Sections

Weather Forecast

Close
Advertisement

BSU students explore vastness of Argentina

Email Sign up for Breaking News Alerts
Bemidji, 56619
Bemidji Minnesota P.O. Box 455 56619

From the bustling streets of Buenos Aires to the tranquil panorama of glaciers descending from the Andes Mountains, a group of Bemidji State University students explored the vastness of Argentina.

Advertisement
Advertisement

Eleven students traveled to the South American country on a Jan. 1-17 study abroad trip offered through BSU's Department of Modern Languages.

"It's such a huge country that you find a little bit of everything," said Blanca Rivera, department chairwoman and associate professor of Spanish.

Rivera, who led the trip during winter break with two other Spanish faculty members, said the journey blended together many aspects of Argentina, from culture and language to nature to political and human rights issues.

As the students explored the capital city of Buenos Aires, they visited historic neighborhoods, toured cathedrals, stopped by the presidential palace and watched a tango show. They also visited with Grandmothers of the Plaza de Mayo, which is a group of grandmothers who are trying to locate children born into captivity and given away in illegal adoptions during the 1976-82 military dictatorship in Argentina, Rivera said.

On the outskirts of Buenos Aires, the students visited the delta town of Tigre where they rode a water taxi and shopped at the Puerto de Frutos market.

They also traveled to the provinces of Chubut and Santa Cruz in Patagonia, the southern region of Argentina.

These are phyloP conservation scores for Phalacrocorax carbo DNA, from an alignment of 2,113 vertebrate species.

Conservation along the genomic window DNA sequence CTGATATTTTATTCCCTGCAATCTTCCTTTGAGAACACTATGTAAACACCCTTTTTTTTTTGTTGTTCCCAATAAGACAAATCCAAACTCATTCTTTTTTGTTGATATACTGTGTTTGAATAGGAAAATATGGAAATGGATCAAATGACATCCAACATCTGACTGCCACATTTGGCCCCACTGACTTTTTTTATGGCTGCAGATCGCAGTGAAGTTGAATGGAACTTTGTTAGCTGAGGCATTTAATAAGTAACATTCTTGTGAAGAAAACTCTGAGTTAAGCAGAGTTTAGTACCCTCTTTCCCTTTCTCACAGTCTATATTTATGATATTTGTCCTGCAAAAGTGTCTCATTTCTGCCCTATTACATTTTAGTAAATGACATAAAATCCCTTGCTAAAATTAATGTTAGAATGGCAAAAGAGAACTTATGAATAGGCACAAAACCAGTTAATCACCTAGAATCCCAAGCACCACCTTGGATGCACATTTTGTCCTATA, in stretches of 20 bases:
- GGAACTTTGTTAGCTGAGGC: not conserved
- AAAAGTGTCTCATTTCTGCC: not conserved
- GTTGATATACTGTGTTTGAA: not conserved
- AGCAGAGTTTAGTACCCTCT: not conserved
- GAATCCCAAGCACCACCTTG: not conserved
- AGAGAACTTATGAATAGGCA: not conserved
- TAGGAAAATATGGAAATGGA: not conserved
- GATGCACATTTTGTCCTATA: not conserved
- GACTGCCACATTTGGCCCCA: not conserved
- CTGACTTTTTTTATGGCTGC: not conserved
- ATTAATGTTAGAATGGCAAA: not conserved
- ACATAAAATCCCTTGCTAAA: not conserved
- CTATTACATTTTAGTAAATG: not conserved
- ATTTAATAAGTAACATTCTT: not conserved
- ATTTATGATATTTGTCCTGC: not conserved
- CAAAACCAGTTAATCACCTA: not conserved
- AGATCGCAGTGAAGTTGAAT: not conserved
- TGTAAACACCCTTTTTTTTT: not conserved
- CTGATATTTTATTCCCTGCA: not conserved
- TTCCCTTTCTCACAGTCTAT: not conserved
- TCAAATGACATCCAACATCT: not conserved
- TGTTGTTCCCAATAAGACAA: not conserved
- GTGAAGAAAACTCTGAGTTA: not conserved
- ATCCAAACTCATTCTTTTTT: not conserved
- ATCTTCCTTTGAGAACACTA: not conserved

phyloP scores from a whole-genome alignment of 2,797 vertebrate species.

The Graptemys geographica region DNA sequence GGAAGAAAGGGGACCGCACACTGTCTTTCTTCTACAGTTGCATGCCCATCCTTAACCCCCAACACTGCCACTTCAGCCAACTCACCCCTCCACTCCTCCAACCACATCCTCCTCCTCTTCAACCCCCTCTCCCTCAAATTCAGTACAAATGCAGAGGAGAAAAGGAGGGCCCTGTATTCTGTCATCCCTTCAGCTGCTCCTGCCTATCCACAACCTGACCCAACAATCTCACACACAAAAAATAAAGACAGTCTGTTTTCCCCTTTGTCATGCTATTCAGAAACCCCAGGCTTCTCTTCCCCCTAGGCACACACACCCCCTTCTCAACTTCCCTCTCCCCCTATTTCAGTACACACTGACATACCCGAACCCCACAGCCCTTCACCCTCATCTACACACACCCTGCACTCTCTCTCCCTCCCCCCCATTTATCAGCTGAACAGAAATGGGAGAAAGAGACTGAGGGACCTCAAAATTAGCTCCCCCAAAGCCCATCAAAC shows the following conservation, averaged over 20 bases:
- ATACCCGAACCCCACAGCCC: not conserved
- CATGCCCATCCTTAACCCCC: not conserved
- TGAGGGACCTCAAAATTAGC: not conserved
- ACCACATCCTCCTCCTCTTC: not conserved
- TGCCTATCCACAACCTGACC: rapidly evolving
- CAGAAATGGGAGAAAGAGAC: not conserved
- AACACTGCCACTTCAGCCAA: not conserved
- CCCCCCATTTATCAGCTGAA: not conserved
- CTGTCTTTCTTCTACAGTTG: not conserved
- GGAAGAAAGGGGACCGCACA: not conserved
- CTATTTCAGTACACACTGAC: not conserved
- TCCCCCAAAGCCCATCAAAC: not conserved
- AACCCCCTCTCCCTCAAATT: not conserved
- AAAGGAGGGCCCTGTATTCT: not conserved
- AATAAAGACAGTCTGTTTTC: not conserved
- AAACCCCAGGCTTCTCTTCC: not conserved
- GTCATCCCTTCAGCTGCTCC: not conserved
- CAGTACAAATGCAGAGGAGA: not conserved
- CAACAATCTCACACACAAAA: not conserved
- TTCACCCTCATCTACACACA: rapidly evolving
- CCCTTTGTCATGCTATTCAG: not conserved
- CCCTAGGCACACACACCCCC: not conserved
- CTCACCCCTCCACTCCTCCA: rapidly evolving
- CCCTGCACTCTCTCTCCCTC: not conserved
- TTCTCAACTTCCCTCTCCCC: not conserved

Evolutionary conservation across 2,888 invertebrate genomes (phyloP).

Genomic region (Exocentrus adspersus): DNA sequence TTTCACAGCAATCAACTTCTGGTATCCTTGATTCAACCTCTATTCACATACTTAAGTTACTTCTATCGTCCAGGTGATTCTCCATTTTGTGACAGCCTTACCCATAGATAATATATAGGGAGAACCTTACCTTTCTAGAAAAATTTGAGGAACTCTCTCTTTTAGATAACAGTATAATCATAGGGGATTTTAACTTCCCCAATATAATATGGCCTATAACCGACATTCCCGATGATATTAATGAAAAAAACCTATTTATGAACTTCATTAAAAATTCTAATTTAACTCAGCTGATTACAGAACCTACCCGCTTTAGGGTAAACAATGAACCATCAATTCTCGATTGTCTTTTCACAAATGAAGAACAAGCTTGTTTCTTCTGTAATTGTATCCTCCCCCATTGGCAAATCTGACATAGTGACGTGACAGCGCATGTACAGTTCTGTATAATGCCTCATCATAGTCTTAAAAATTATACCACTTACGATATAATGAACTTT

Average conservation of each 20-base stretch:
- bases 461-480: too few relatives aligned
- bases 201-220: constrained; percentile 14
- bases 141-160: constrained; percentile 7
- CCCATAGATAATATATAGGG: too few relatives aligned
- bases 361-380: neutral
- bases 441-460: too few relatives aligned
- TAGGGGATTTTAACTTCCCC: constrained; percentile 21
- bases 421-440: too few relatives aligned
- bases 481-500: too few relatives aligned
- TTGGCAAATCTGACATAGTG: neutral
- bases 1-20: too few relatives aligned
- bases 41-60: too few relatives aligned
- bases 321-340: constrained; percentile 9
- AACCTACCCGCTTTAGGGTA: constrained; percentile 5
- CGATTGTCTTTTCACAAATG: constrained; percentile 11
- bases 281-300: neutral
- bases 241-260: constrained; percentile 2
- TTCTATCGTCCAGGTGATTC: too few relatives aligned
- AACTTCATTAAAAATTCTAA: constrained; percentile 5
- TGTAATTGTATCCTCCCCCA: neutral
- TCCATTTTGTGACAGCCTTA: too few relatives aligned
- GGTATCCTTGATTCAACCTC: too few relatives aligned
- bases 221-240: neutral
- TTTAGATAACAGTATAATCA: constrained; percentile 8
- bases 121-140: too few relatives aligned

As the students toured Chubut Province, they visited the harbor town of Puetro Madryn, where they took a boat ride to see toninas, the smallest dolphins in the world. The students also visited Valdes Peninsula to see sea lions, fur seals and elephant seals and Punta Tombo Provincial Reserve to see Magellanic penguins.

"We wandered around the penguins' natural habitat," senior Anders Gilstad said.

"It was a huge penguin colony," junior Kathryn Morrill added.

Another stop in Chubut Province was Gaiman, a Welsh colony in the Chubut River valley area, where the students stopped at a Welsh tea house.

Traveling even further south, the students set up base at a hostel in El Calafate, a town in Santa Cruz Province. From there, they traveled to Glaciers National Park where they trekked on the Perito Moreno Glacier and took a boat ride to see the face of the glacier.

Morrill said the glacier hike was one of her highlights of the trip.

"It was just beautiful," she said.

Junior Sara Dennison described the glacier as "phenomenal."

"It just was huge -- staggering," she said.

Also striking to Dennison was a large, desolate stretch of land in Patagonia that is sparsely populated.

"It was completely untouched," she said. "That was really neat because you don't encounter that where we live."

Taking opportunities

As the students traveled across Argentina, those who speak Spanish had several opportunities to practice their language skills, while the non-Spanish speakers on the trip had the chance to pick up bits and pieces of the language.

The students also had the opportunity to do extra work for credit in their fields of study.

Gilstad, for example, teamed up with senior Will Shearon for a project on law enforcement in Argentina. The students, who both are majoring in criminal justice with minors in Spanish, received permission to interview the commissioner of the federal police department in Buenos Aires.

Meanwhile, nursing major Jessica Johnson conducted research for her project on body image among women in Argentina. As part of her research, she toured a hospital in Buenos Aires.

New journey for all

For seniors Michelle Lyons and Zach Ramlow, the trip was their second visit to Argentina. They participated in a language program in central Argentina a year and a half ago on another trip offered through BSU's Department of Modern Languages.

"It was really good to see a different part of the country," Lyons said of the second trip.

For other students, the trip was their first introduction to South America.

"We hope that everyone gets something out of it a little bit different," Rivera said.

Advertisement
Advertisement
Advertisement